‘We are moving forward’: Florida State University School going back to virtual
TALLAHASSEE, Fla. (WCTV) - Roughly 900 students at Florida State University School will be going back to online learning starting Wednesday.
It will only impact grades 6-12, as Kindergarten-5th grade will be able to remain on campus.
The superintendent of FSUS tells WCTV that the choice was not because of a spike in cases, but staffing issues.
As of September 21, according to the school’s COVID dashboard, out of 1,835 students, two have tested positive while 98 are in quarantine. As of September 22, no new students tested positive, and 83 are in quarantine.
Out of 270 teachers at the school, 11 were in quarantine as of September 21. The next day, only eight were in quarantine.
And that is where the issue lies: There are not enough teachers right now to facilitate in-person teaching.
Superintendent of Florida State University Schools, Stacy Chambers, shares, “We have got to keep moving forward.”
Dr. Chambers announced Tuesday that almost half of her students will need to go back to online learning, an adjustment for both students and parents, like Maura Byrd.
“I think she is disappointed just because of the interaction she was having with her friends on campus," shares Byrd, the mother of a freshman, "But I think all of the students here are really resilient and we have to do what we can for our school community.”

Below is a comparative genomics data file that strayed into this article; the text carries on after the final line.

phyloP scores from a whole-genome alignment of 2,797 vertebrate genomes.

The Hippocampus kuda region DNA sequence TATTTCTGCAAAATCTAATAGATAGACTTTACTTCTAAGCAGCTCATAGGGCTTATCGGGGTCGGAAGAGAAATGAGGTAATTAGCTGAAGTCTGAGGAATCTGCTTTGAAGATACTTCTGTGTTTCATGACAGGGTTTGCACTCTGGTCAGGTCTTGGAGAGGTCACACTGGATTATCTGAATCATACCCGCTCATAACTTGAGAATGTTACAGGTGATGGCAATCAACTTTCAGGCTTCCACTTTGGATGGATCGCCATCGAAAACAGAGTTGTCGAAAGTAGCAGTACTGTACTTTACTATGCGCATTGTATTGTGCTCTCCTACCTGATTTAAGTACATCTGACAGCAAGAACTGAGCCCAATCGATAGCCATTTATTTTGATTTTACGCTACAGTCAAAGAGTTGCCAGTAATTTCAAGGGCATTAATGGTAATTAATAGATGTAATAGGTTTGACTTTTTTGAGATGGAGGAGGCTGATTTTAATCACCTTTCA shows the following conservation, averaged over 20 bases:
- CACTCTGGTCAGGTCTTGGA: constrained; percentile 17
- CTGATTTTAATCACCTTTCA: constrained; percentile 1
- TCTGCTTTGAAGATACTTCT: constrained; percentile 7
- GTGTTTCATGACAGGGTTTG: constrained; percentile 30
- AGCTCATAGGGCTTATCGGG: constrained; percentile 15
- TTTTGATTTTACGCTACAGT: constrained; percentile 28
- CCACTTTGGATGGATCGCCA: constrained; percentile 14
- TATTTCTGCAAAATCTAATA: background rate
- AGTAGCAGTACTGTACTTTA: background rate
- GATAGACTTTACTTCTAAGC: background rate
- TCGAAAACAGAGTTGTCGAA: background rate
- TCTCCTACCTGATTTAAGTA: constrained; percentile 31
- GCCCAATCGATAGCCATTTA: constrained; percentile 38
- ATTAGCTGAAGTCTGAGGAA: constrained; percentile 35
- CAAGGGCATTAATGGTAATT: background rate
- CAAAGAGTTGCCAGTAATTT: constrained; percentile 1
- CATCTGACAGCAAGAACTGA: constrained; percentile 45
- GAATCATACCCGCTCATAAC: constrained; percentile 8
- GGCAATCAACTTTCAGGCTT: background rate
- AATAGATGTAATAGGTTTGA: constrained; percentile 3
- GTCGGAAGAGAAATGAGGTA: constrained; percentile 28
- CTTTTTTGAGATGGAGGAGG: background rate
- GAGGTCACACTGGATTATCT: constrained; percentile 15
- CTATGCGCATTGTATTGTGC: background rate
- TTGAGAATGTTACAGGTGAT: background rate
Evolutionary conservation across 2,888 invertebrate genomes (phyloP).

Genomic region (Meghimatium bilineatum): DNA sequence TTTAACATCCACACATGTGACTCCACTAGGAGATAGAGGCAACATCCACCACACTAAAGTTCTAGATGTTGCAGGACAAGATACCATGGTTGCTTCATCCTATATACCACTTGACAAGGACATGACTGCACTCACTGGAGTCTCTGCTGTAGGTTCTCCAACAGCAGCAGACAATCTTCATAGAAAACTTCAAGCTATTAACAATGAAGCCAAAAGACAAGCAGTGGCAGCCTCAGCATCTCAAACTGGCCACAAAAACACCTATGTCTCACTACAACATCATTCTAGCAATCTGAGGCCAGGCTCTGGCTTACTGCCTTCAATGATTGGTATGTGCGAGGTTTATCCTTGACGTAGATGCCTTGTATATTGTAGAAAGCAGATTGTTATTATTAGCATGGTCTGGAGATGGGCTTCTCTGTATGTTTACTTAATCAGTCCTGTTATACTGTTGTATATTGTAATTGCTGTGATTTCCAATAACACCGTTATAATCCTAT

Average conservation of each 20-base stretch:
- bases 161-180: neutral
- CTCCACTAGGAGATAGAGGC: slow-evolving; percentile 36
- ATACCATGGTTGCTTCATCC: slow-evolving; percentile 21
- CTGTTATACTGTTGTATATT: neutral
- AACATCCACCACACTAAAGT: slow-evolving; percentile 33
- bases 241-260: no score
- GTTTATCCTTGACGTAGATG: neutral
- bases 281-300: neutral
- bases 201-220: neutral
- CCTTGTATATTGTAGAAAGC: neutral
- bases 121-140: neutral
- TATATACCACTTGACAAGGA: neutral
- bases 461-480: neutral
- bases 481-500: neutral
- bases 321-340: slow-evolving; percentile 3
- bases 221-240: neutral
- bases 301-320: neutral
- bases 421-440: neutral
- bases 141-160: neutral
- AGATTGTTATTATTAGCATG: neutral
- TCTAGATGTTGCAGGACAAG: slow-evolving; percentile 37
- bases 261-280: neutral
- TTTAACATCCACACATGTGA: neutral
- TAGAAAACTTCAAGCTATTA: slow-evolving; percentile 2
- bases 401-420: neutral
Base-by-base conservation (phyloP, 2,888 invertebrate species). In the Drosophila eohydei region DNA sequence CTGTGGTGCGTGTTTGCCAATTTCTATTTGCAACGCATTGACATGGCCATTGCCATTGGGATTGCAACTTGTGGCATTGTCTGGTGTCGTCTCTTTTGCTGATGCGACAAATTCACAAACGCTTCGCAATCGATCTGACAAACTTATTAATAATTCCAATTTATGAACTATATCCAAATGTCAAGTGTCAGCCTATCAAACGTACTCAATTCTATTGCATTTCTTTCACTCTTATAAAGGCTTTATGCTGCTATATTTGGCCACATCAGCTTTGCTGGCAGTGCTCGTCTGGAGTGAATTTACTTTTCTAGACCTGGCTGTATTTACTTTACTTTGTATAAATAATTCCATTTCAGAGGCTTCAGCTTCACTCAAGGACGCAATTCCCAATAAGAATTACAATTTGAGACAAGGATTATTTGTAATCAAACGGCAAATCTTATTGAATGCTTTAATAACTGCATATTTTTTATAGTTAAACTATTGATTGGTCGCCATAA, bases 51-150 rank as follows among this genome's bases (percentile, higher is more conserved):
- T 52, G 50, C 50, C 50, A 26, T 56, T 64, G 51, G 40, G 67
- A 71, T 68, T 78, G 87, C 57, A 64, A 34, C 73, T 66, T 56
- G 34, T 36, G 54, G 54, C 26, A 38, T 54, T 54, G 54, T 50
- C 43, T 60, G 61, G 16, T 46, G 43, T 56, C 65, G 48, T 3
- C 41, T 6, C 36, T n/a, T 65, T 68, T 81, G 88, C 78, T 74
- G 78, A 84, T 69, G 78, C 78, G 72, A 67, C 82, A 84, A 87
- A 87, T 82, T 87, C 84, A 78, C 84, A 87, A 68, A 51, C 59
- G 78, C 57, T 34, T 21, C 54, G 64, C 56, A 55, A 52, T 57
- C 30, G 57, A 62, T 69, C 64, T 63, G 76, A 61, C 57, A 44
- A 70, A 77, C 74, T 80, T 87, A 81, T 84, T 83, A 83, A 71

Dr. Chambers says that even after hiring 15 additional teaching assistants, they still do not have enough teachers to aid in the classroom.
“It is not always about COVID," expressed Chambers. "People still have to have surgery on their foot, or they have to be home with their own child who is sick, or they have an ailing parent that they have to take care for.”
FSUS does not want this change to morale. On Tuesday afternoon, campus had the sounds of the marching band practicing, and the football team running drills. As of now, extracurriculars and sports are still a go.
“We are going to make sure they have everything they need and we are just going to keep adjusting," shares Chambers, "We are Florida flexible, we got this.”
And while the promise of a swift return remains, parents like Sheena Smith are unsure of what the future may hold, “I hope that they would allow it to remain virtual for the remainder of the semester and then come back in the spring.”
Byrd states, “We are all just playing it by ear and staying flexible, just because we don’t know.”
Dr. Chambers tells WCTV that the first two weeks of school were entirely remote learning, so Wednesday will hopefully be a smooth transition for both students and teachers.
Dr. Chambers also furthered that if things are safe, they may hopefully have students return earlier than October 13.
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